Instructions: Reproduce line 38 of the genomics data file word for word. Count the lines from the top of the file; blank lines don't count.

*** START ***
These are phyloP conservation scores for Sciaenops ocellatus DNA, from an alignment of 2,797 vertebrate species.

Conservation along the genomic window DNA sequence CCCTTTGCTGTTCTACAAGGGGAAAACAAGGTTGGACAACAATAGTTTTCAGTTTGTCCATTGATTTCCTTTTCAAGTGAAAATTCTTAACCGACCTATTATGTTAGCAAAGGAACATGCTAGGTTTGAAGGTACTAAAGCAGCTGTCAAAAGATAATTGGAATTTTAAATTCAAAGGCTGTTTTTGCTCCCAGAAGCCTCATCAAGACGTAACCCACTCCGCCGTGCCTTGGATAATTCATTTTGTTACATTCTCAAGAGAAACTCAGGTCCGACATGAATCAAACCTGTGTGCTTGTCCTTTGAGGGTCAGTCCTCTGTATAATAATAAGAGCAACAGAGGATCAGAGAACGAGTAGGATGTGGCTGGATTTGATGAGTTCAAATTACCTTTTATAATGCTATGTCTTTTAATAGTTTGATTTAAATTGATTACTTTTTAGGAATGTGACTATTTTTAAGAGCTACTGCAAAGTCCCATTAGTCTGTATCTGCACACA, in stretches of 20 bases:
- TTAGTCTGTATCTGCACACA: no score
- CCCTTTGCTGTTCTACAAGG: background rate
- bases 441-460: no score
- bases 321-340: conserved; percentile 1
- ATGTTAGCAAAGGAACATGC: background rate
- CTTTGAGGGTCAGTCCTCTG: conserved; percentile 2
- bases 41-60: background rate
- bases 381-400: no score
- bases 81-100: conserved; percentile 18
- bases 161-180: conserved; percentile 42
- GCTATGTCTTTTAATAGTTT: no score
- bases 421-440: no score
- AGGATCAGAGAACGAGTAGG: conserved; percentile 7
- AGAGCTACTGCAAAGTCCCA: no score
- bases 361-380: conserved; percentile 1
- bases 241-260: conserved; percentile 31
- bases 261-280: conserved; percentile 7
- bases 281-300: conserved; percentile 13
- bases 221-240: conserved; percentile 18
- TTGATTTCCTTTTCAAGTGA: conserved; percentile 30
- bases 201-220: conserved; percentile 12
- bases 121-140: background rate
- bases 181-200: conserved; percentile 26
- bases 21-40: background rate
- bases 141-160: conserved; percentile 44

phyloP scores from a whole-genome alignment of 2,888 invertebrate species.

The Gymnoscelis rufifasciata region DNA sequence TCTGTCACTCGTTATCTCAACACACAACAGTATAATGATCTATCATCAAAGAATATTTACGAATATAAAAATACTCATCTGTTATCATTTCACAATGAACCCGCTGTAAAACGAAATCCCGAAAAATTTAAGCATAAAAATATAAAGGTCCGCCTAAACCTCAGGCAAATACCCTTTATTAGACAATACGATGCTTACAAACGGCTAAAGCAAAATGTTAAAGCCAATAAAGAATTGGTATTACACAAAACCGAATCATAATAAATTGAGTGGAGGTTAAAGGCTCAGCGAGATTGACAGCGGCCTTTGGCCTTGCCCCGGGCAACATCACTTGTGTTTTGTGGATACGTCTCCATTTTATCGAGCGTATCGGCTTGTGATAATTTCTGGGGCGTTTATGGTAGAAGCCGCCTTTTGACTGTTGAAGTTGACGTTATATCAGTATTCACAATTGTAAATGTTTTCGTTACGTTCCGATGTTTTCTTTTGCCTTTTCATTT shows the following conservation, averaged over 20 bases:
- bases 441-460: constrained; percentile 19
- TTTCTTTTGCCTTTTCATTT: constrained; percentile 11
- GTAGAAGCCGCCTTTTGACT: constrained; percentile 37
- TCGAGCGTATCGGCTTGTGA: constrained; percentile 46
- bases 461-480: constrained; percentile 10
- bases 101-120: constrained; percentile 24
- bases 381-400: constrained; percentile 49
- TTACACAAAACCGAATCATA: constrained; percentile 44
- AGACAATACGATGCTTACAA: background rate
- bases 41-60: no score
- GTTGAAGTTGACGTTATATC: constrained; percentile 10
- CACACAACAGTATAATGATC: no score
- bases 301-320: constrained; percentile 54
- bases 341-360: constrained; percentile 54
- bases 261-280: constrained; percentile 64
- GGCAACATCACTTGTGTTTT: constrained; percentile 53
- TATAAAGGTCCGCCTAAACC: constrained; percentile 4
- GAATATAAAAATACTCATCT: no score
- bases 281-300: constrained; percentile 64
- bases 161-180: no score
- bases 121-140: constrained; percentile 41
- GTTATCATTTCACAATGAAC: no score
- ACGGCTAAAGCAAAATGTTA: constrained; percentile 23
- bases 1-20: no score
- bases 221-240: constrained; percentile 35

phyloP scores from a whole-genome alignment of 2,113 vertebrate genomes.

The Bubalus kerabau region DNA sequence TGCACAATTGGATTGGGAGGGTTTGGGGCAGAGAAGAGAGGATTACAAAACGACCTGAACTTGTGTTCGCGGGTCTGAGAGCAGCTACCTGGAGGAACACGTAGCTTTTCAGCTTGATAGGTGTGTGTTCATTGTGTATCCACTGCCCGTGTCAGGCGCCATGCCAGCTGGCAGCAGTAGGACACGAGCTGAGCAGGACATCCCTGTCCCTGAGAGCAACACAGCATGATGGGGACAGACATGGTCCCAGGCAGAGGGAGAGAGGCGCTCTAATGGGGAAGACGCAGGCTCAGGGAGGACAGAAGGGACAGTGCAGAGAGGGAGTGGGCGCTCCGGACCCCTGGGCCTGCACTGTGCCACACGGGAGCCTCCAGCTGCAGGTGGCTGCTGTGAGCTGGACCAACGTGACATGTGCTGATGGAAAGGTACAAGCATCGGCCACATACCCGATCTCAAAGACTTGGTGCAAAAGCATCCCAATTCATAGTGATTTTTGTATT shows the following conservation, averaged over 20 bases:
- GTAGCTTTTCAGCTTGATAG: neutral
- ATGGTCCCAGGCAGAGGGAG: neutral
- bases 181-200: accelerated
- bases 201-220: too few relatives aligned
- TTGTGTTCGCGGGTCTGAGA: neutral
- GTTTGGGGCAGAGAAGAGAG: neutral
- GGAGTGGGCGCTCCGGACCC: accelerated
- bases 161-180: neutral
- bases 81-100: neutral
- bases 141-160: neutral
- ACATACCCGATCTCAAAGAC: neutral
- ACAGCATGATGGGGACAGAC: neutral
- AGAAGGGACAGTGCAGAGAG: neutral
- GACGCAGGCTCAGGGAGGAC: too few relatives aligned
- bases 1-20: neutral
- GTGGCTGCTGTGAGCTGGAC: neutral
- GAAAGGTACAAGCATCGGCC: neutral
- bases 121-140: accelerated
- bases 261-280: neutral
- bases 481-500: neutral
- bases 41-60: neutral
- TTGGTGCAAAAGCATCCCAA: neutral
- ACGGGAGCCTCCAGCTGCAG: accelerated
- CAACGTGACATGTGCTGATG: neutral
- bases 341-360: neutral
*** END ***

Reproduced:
- AGACAATACGATGCTTACAA: background rate